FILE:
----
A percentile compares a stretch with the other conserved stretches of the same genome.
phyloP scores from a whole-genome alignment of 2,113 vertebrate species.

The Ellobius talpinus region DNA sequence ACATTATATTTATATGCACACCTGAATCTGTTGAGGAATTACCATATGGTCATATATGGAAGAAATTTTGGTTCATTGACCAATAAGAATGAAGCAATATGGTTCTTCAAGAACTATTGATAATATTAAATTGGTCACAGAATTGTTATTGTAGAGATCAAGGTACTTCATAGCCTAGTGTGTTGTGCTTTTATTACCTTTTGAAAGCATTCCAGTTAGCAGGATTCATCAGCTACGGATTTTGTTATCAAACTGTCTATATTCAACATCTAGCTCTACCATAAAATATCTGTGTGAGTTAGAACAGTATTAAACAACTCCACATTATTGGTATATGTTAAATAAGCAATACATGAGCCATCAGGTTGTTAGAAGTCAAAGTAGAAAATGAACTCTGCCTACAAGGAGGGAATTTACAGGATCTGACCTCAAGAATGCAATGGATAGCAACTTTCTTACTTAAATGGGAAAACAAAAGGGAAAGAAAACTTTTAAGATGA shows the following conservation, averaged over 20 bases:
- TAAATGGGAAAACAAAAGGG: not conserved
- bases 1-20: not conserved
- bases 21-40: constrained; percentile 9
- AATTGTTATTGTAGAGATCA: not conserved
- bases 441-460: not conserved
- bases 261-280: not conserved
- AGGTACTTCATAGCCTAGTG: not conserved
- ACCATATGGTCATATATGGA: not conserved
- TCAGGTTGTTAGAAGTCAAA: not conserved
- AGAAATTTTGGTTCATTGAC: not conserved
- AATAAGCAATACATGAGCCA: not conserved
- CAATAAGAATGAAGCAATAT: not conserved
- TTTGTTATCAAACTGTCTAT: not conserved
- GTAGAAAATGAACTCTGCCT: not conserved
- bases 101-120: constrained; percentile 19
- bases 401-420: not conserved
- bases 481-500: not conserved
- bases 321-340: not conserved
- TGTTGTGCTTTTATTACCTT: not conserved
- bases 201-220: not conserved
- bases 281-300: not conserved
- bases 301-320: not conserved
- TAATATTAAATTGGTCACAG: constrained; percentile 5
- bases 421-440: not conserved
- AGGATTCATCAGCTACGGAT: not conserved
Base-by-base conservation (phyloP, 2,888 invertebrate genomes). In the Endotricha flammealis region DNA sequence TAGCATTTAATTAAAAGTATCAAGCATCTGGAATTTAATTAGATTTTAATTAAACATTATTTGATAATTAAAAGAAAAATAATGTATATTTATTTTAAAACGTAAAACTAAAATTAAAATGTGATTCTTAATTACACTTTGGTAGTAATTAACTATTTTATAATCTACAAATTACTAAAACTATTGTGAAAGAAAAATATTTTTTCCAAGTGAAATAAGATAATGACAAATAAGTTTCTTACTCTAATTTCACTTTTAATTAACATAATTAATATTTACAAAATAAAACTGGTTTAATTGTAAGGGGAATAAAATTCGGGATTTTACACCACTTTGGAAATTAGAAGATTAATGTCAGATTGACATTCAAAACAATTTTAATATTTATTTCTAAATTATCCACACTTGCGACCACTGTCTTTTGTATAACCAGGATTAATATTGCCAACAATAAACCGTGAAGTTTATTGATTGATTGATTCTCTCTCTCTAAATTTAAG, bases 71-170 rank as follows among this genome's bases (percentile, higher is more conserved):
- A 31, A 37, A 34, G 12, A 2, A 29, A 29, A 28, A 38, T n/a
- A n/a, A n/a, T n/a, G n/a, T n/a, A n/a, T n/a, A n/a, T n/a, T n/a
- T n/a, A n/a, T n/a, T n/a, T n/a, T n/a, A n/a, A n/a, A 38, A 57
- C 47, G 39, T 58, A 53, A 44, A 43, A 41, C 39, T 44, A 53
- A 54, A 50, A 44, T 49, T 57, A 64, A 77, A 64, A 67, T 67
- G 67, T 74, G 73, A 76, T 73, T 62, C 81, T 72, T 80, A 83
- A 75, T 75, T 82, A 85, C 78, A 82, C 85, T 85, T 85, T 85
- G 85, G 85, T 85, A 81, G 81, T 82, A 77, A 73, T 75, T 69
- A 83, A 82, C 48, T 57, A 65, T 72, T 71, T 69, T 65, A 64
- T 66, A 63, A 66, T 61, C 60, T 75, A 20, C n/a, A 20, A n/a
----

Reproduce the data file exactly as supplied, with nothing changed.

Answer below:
A percentile compares a stretch with the other conserved stretches of the same genome.
phyloP scores from a whole-genome alignment of 2,113 vertebrate species.

The Ellobius talpinus region DNA sequence ACATTATATTTATATGCACACCTGAATCTGTTGAGGAATTACCATATGGTCATATATGGAAGAAATTTTGGTTCATTGACCAATAAGAATGAAGCAATATGGTTCTTCAAGAACTATTGATAATATTAAATTGGTCACAGAATTGTTATTGTAGAGATCAAGGTACTTCATAGCCTAGTGTGTTGTGCTTTTATTACCTTTTGAAAGCATTCCAGTTAGCAGGATTCATCAGCTACGGATTTTGTTATCAAACTGTCTATATTCAACATCTAGCTCTACCATAAAATATCTGTGTGAGTTAGAACAGTATTAAACAACTCCACATTATTGGTATATGTTAAATAAGCAATACATGAGCCATCAGGTTGTTAGAAGTCAAAGTAGAAAATGAACTCTGCCTACAAGGAGGGAATTTACAGGATCTGACCTCAAGAATGCAATGGATAGCAACTTTCTTACTTAAATGGGAAAACAAAAGGGAAAGAAAACTTTTAAGATGA shows the following conservation, averaged over 20 bases:
- TAAATGGGAAAACAAAAGGG: not conserved
- bases 1-20: not conserved
- bases 21-40: constrained; percentile 9
- AATTGTTATTGTAGAGATCA: not conserved
- bases 441-460: not conserved
- bases 261-280: not conserved
- AGGTACTTCATAGCCTAGTG: not conserved
- ACCATATGGTCATATATGGA: not conserved
- TCAGGTTGTTAGAAGTCAAA: not conserved
- AGAAATTTTGGTTCATTGAC: not conserved
- AATAAGCAATACATGAGCCA: not conserved
- CAATAAGAATGAAGCAATAT: not conserved
- TTTGTTATCAAACTGTCTAT: not conserved
- GTAGAAAATGAACTCTGCCT: not conserved
- bases 101-120: constrained; percentile 19
- bases 401-420: not conserved
- bases 481-500: not conserved
- bases 321-340: not conserved
- TGTTGTGCTTTTATTACCTT: not conserved
- bases 201-220: not conserved
- bases 281-300: not conserved
- bases 301-320: not conserved
- TAATATTAAATTGGTCACAG: constrained; percentile 5
- bases 421-440: not conserved
- AGGATTCATCAGCTACGGAT: not conserved
Base-by-base conservation (phyloP, 2,888 invertebrate genomes). In the Endotricha flammealis region DNA sequence TAGCATTTAATTAAAAGTATCAAGCATCTGGAATTTAATTAGATTTTAATTAAACATTATTTGATAATTAAAAGAAAAATAATGTATATTTATTTTAAAACGTAAAACTAAAATTAAAATGTGATTCTTAATTACACTTTGGTAGTAATTAACTATTTTATAATCTACAAATTACTAAAACTATTGTGAAAGAAAAATATTTTTTCCAAGTGAAATAAGATAATGACAAATAAGTTTCTTACTCTAATTTCACTTTTAATTAACATAATTAATATTTACAAAATAAAACTGGTTTAATTGTAAGGGGAATAAAATTCGGGATTTTACACCACTTTGGAAATTAGAAGATTAATGTCAGATTGACATTCAAAACAATTTTAATATTTATTTCTAAATTATCCACACTTGCGACCACTGTCTTTTGTATAACCAGGATTAATATTGCCAACAATAAACCGTGAAGTTTATTGATTGATTGATTCTCTCTCTCTAAATTTAAG, bases 71-170 rank as follows among this genome's bases (percentile, higher is more conserved):
- A 31, A 37, A 34, G 12, A 2, A 29, A 29, A 28, A 38, T n/a
- A n/a, A n/a, T n/a, G n/a, T n/a, A n/a, T n/a, A n/a, T n/a, T n/a
- T n/a, A n/a, T n/a, T n/a, T n/a, T n/a, A n/a, A n/a, A 38, A 57
- C 47, G 39, T 58, A 53, A 44, A 43, A 41, C 39, T 44, A 53
- A 54, A 50, A 44, T 49, T 57, A 64, A 77, A 64, A 67, T 67
- G 67, T 74, G 73, A 76, T 73, T 62, C 81, T 72, T 80, A 83
- A 75, T 75, T 82, A 85, C 78, A 82, C 85, T 85, T 85, T 85
- G 85, G 85, T 85, A 81, G 81, T 82, A 77, A 73, T 75, T 69
- A 83, A 82, C 48, T 57, A 65, T 72, T 71, T 69, T 65, A 64
- T 66, A 63, A 66, T 61, C 60, T 75, A 20, C n/a, A 20, A n/a